One berates his alarm clock, the other jumps out of bed cheerfully even after a short night. But almost everyone notices: your night’s sleep becomes more and more precious from a certain age. A British study, conducted on more than half a million people over the age of 38, sheds light on exactly how much sleep you need. And, too bad for late sleepers, unfortunately, you can also spend too long in dreamland.
A lot of ink has been spilled about our sleeping habits. Logical too, if you know that more and more people suffer from insomnia. Some articles explained that we now focus too much on the quantity of sleep, and should take more care of its quality. And yet one of the most frequently asked questions remains: exactly how many hours of sleep do you need to get through the day fit and cheerful?
A recent large-scale UK study sheds new light on the issue. The study, which involved nearly half a million adults between the ages of 38 and 73, found that seven hours is the ideal amount of sleep for middle-aged and elderly people. So lucky, number seven! The less that number fluctuated, the better.
Striking: not only if you sleep less, but also if you sleep longer than the acclaimed seven hours, it appears to have consequences for your health. “For every hour you were away from those seven hours, your physical and mental health deteriorated,” said Professor Barbara Sahakian of the University of Cambridge’s Department of Psychiatry. “That makes it clear how important the processes that take place in our brains during our sleep are.”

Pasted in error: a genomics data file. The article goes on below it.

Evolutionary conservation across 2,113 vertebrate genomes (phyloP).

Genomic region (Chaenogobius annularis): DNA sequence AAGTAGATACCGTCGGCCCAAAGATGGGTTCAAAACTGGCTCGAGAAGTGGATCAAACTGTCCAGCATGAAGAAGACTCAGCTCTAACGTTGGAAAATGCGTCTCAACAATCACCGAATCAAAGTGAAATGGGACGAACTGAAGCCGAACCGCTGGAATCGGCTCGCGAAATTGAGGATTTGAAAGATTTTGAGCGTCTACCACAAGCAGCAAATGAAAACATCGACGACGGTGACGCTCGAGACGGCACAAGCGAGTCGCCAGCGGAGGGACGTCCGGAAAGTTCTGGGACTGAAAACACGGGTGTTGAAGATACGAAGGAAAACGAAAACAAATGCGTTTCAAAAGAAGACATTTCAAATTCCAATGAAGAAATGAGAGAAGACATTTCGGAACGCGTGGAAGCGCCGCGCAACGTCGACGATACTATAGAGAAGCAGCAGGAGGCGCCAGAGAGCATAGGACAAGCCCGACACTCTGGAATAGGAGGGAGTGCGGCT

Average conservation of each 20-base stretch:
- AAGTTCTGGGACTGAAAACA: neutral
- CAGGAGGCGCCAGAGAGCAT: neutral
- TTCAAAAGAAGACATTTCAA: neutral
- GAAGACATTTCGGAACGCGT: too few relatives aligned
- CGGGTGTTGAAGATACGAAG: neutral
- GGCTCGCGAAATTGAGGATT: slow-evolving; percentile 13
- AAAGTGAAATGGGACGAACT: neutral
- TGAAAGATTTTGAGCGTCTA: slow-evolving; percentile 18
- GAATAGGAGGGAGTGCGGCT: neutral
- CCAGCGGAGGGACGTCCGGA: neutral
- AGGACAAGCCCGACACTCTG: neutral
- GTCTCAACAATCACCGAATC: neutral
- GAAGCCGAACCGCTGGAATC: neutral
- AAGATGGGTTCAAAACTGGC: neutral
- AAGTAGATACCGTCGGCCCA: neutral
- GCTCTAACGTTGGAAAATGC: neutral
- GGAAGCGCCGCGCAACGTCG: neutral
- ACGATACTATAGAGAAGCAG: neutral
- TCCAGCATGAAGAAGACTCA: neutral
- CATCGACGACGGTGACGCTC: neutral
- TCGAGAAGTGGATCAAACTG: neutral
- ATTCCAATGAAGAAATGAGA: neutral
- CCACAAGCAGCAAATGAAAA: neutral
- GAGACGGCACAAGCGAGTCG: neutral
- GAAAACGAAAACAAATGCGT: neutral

A smaller brain volume
Those who had slept too little or too much had a worse cognitive performance. In addition, their mental health fluctuated, and they were more likely to suffer from anxiety or depression. The area of your brain most affected by your sleep turns out to be the hippocampus or the brain’s memory center. If you slept too much or too little, this resulted in a smaller brain volume.
The people with seven hours of sleep on the counter, on the other hand, scored the best on all tests: they processed information faster, were visually more attentive, their memory failed them less, and their problem-solving ability was significantly better.
More hours, less quality
The fact that more than seven hours of sleep turns out to be harmful to your health also caused the researchers themselves to frown. “We don’t really understand why longer would be a problem,” admitted Professor Sahakian. One potential explanation could be that people who spend so many hours in bed have poor quality sleep. They sleep longer in the hope that they will finally get rid of that tired feeling.
Is it really bad if you get more or less than seven hours a night? Psychologist and sleep coach Annelies Smolders reassures: these are averages. “The number of hours of sleep you need varies from person to person. Some people need more sleep than others. So it makes no sense to stare blindly at those seven hours. If you have shoe size 40, you are not going to squeeze yourself into a size 36, are you?”, she previously explained. “Note, sleeping less than six hours each night is harmful to your health.”
Focusing too much on those seven hours a night can actually work against you. Imagine: after six hours under the sheets you are suddenly wide awake. Then there is no point in staying still. Or what if your alarm clock indicates that you can only sleep for six hours? Then there’s a good chance that you start to worry because you don’t get enough sleep, et voilà, you toss and turn for the rest of the night. The only solution: try as much as possible to get under the wool at the same time and find your own sleep rhythm.